The workplace of today is different than it has been in the past. Things continue changing with the evolving expectations of employees and stakeholders. Enterprises need to be able to react to and predict these trends.
Tuning into your workforce is one of the key pieces of creating a more cohesive corporate culture. This requires listening to the employee experience through a variety of means. It doesn’t matter the industry, if people are unhappy in their position, the good employees will go somewhere else. Let’s take a look at why tuning into your workforce is important, as well as some ways organizations can do a better job of it.
Why Does Tuning Into Your Workforce Matter?
As already mentioned, probably the most obvious reason why tuning into your workforce matters is because otherwise you won’t be able to retain top talent. This is becoming an ever-pressing consideration in an increasingly competitive marketplace. Attracting the brightest and hardest working individuals will lay the foundations for success.
While this is all pretty intuitive, the way to actually go about accomplishing it all is a lot less straightforward. After all, even if you do want to take special initiatives to satisfy your employees, do you really know their underlying desires? This is where you have to take the idea of tuning into your workforce and employee listening to the next level.
For starters, you need to reimagine your definition of the employee experience. It’s not about having holiday parties and casual Fridays. While these sorts of perks can be nice additions, they don’t really provide the essential gel to employee experience that actually stick with people.
Of course people want to be paid more for their work. That’s simply human nature. But appealing to these most basic of instincts isn’t going to be good enough for the most valuable employees. Running an employee engagement survey can help get a better idea of the pulse within your organization.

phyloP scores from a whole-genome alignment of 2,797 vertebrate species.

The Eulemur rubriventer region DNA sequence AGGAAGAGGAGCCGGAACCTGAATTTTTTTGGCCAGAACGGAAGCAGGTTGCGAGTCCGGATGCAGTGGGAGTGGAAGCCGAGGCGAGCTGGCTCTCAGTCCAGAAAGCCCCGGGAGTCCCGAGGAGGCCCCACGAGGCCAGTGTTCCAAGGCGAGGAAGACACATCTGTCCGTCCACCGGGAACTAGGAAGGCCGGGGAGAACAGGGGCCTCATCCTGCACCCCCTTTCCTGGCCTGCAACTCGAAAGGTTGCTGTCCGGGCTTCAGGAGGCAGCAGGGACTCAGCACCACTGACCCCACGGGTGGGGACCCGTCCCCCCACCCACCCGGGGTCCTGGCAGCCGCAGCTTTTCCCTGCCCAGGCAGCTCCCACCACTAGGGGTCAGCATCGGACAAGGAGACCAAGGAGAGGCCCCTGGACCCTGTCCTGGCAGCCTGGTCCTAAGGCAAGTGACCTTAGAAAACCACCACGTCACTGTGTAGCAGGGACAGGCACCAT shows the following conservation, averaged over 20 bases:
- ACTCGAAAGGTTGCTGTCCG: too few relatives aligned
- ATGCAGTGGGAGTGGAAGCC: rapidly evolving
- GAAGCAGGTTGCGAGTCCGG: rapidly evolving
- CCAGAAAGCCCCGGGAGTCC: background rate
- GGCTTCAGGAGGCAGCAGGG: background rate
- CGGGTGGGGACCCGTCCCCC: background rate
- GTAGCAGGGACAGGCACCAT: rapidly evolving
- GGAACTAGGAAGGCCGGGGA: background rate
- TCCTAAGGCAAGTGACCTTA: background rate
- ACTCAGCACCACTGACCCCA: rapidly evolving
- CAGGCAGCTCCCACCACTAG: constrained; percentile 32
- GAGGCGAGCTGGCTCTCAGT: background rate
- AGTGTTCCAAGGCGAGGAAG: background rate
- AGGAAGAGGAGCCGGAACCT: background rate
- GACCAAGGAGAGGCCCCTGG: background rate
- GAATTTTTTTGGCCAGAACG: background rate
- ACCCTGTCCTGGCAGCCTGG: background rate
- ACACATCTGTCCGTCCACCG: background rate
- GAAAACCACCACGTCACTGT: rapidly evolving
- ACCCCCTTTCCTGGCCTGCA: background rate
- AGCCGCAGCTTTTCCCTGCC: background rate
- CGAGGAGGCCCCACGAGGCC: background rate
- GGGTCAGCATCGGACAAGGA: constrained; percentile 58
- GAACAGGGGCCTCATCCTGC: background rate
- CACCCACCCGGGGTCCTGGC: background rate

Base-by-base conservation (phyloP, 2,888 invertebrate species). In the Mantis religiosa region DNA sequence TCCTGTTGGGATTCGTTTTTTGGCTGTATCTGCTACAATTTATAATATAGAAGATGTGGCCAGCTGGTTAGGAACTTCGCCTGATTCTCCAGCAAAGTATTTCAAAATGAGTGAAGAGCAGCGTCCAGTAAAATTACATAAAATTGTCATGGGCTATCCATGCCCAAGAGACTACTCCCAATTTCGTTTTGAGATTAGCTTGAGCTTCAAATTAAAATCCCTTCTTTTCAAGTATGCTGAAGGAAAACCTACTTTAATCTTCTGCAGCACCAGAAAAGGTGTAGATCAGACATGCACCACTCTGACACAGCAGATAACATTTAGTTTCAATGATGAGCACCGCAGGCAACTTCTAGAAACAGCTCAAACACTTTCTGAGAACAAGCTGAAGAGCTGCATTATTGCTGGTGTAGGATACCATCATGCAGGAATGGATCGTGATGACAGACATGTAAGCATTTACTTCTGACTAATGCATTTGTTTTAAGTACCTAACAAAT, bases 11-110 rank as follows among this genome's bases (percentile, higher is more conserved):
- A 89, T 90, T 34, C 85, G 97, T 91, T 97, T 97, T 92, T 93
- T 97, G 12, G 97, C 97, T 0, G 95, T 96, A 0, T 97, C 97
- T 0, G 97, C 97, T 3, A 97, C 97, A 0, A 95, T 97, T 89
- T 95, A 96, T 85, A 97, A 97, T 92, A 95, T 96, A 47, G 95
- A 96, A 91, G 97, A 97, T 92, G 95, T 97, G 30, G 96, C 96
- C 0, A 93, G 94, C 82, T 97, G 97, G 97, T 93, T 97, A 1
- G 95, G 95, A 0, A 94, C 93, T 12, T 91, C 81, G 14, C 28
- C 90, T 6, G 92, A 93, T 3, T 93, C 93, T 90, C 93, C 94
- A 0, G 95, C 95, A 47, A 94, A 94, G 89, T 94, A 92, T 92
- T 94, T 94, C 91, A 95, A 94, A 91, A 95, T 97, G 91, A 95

Data collected by Harvard Business Review shows that, in fact, there are some clear hierarchical wants by the average employee when deciding between more pay versus better benefits. After concerns with getting premium insurance, the next four items all had to do with having more flexibility. How would an organization be able to know things like this about their employee base without taking the time to discover it? Herein lies the clear motivation for tuning into your workforce.
There’s still, however, a major question that needs to be answered here. While it’s clear that employee listening is a critical part of building a better workplace, there’s no obvious path toward accomplishing this.
How Should Enterprises Get The Most Out Of Employee Listening?
Some executives might think tuning into the workforce is something that can be done as easily as tuning into an old radio. Maybe these individuals are forgetting how frustrating it used to be to get static and a nearly inaudible connection with this technology. No, tuning into your workforce isn’t like flipping a switch and turning a dial.
Enterprises that are serious about employee listening should consider finding a consulting partner for the job. Not only will they have the right personnel and technology to help facilitate this process, but this also won’t be their first rodeo—meaning you can get accurate, actionable insights sooner. Ultimately, tuning into your workforce is about determining the best paths for internal change. Discovering these avenues is nearly impossible without the unbiased perspective of an outsider.
Furthermore, tuning into your workforce isn’t something that can just happen in isolation. It needs to be a comprehensive, ongoing process that begins at the interview stage and ends when individuals head into retirement, while collecting feedback through the entire interim. By leveraging a consulting partner, you can do employee listening the right way through the whole lifecycle.
Tuning into your workforce isn’t just a good idea; it’s essential for staying competitive in today’s economy. Your enterprise will only be able to retain the best talent if it takes a serious approach to employee listening.
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